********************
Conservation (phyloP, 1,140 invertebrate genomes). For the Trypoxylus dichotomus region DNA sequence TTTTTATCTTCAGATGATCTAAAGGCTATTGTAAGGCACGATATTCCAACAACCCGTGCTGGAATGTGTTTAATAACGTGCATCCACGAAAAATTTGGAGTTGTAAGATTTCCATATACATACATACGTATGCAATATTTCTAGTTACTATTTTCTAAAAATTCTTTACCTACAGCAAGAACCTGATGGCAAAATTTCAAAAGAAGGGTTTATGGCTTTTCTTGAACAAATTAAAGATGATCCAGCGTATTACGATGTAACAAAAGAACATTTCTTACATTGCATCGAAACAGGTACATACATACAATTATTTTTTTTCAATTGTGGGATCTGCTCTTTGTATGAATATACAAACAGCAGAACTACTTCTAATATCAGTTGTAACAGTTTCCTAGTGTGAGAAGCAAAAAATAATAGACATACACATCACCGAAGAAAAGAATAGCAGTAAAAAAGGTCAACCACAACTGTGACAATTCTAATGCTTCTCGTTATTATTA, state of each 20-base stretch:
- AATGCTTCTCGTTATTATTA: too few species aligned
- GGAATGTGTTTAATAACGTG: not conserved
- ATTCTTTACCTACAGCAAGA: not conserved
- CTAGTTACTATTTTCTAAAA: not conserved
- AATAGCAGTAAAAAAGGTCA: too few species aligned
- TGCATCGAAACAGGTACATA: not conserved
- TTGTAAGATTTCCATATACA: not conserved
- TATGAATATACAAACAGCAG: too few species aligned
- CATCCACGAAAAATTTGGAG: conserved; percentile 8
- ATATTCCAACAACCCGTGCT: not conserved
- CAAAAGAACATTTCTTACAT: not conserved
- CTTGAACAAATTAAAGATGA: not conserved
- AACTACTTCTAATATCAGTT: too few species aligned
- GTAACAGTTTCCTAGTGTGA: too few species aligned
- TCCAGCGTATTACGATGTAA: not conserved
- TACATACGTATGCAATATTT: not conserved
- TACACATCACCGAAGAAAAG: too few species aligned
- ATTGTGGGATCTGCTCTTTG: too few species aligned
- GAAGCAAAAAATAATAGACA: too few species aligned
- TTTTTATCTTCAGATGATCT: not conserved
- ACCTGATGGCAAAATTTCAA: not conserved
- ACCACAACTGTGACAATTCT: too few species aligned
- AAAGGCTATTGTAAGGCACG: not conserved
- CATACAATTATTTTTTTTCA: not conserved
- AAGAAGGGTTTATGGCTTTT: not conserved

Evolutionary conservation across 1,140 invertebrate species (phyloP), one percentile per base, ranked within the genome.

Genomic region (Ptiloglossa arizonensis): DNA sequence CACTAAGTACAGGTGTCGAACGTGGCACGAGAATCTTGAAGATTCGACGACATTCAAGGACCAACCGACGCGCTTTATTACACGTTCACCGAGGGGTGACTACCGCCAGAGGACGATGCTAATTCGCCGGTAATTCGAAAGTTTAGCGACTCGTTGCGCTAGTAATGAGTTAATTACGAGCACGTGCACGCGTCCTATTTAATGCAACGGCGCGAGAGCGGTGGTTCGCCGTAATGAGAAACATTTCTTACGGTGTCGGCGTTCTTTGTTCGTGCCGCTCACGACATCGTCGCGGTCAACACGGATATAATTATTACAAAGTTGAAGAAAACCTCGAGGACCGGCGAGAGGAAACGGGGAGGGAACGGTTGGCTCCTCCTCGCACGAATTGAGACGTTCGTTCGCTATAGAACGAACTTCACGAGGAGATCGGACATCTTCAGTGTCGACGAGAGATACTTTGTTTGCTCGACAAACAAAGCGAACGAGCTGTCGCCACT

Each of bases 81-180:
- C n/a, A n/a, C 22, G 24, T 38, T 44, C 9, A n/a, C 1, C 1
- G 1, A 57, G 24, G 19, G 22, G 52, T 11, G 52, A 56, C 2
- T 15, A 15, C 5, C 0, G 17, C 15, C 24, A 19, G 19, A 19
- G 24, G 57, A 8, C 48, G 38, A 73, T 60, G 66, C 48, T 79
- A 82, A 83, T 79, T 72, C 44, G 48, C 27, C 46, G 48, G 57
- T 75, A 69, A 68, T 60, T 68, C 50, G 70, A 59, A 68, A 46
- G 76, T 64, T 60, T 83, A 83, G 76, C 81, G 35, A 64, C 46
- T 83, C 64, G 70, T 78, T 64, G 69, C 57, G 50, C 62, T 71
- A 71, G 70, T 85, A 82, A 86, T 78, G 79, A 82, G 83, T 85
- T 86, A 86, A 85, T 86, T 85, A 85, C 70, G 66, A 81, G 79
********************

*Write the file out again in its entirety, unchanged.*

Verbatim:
Conservation (phyloP, 1,140 invertebrate genomes). For the Trypoxylus dichotomus region DNA sequence TTTTTATCTTCAGATGATCTAAAGGCTATTGTAAGGCACGATATTCCAACAACCCGTGCTGGAATGTGTTTAATAACGTGCATCCACGAAAAATTTGGAGTTGTAAGATTTCCATATACATACATACGTATGCAATATTTCTAGTTACTATTTTCTAAAAATTCTTTACCTACAGCAAGAACCTGATGGCAAAATTTCAAAAGAAGGGTTTATGGCTTTTCTTGAACAAATTAAAGATGATCCAGCGTATTACGATGTAACAAAAGAACATTTCTTACATTGCATCGAAACAGGTACATACATACAATTATTTTTTTTCAATTGTGGGATCTGCTCTTTGTATGAATATACAAACAGCAGAACTACTTCTAATATCAGTTGTAACAGTTTCCTAGTGTGAGAAGCAAAAAATAATAGACATACACATCACCGAAGAAAAGAATAGCAGTAAAAAAGGTCAACCACAACTGTGACAATTCTAATGCTTCTCGTTATTATTA, state of each 20-base stretch:
- AATGCTTCTCGTTATTATTA: too few species aligned
- GGAATGTGTTTAATAACGTG: not conserved
- ATTCTTTACCTACAGCAAGA: not conserved
- CTAGTTACTATTTTCTAAAA: not conserved
- AATAGCAGTAAAAAAGGTCA: too few species aligned
- TGCATCGAAACAGGTACATA: not conserved
- TTGTAAGATTTCCATATACA: not conserved
- TATGAATATACAAACAGCAG: too few species aligned
- CATCCACGAAAAATTTGGAG: conserved; percentile 8
- ATATTCCAACAACCCGTGCT: not conserved
- CAAAAGAACATTTCTTACAT: not conserved
- CTTGAACAAATTAAAGATGA: not conserved
- AACTACTTCTAATATCAGTT: too few species aligned
- GTAACAGTTTCCTAGTGTGA: too few species aligned
- TCCAGCGTATTACGATGTAA: not conserved
- TACATACGTATGCAATATTT: not conserved
- TACACATCACCGAAGAAAAG: too few species aligned
- ATTGTGGGATCTGCTCTTTG: too few species aligned
- GAAGCAAAAAATAATAGACA: too few species aligned
- TTTTTATCTTCAGATGATCT: not conserved
- ACCTGATGGCAAAATTTCAA: not conserved
- ACCACAACTGTGACAATTCT: too few species aligned
- AAAGGCTATTGTAAGGCACG: not conserved
- CATACAATTATTTTTTTTCA: not conserved
- AAGAAGGGTTTATGGCTTTT: not conserved

Evolutionary conservation across 1,140 invertebrate species (phyloP), one percentile per base, ranked within the genome.

Genomic region (Ptiloglossa arizonensis): DNA sequence CACTAAGTACAGGTGTCGAACGTGGCACGAGAATCTTGAAGATTCGACGACATTCAAGGACCAACCGACGCGCTTTATTACACGTTCACCGAGGGGTGACTACCGCCAGAGGACGATGCTAATTCGCCGGTAATTCGAAAGTTTAGCGACTCGTTGCGCTAGTAATGAGTTAATTACGAGCACGTGCACGCGTCCTATTTAATGCAACGGCGCGAGAGCGGTGGTTCGCCGTAATGAGAAACATTTCTTACGGTGTCGGCGTTCTTTGTTCGTGCCGCTCACGACATCGTCGCGGTCAACACGGATATAATTATTACAAAGTTGAAGAAAACCTCGAGGACCGGCGAGAGGAAACGGGGAGGGAACGGTTGGCTCCTCCTCGCACGAATTGAGACGTTCGTTCGCTATAGAACGAACTTCACGAGGAGATCGGACATCTTCAGTGTCGACGAGAGATACTTTGTTTGCTCGACAAACAAAGCGAACGAGCTGTCGCCACT

Each of bases 81-180:
- C n/a, A n/a, C 22, G 24, T 38, T 44, C 9, A n/a, C 1, C 1
- G 1, A 57, G 24, G 19, G 22, G 52, T 11, G 52, A 56, C 2
- T 15, A 15, C 5, C 0, G 17, C 15, C 24, A 19, G 19, A 19
- G 24, G 57, A 8, C 48, G 38, A 73, T 60, G 66, C 48, T 79
- A 82, A 83, T 79, T 72, C 44, G 48, C 27, C 46, G 48, G 57
- T 75, A 69, A 68, T 60, T 68, C 50, G 70, A 59, A 68, A 46
- G 76, T 64, T 60, T 83, A 83, G 76, C 81, G 35, A 64, C 46
- T 83, C 64, G 70, T 78, T 64, G 69, C 57, G 50, C 62, T 71
- A 71, G 70, T 85, A 82, A 86, T 78, G 79, A 82, G 83, T 85
- T 86, A 86, A 85, T 86, T 85, A 85, C 70, G 66, A 81, G 79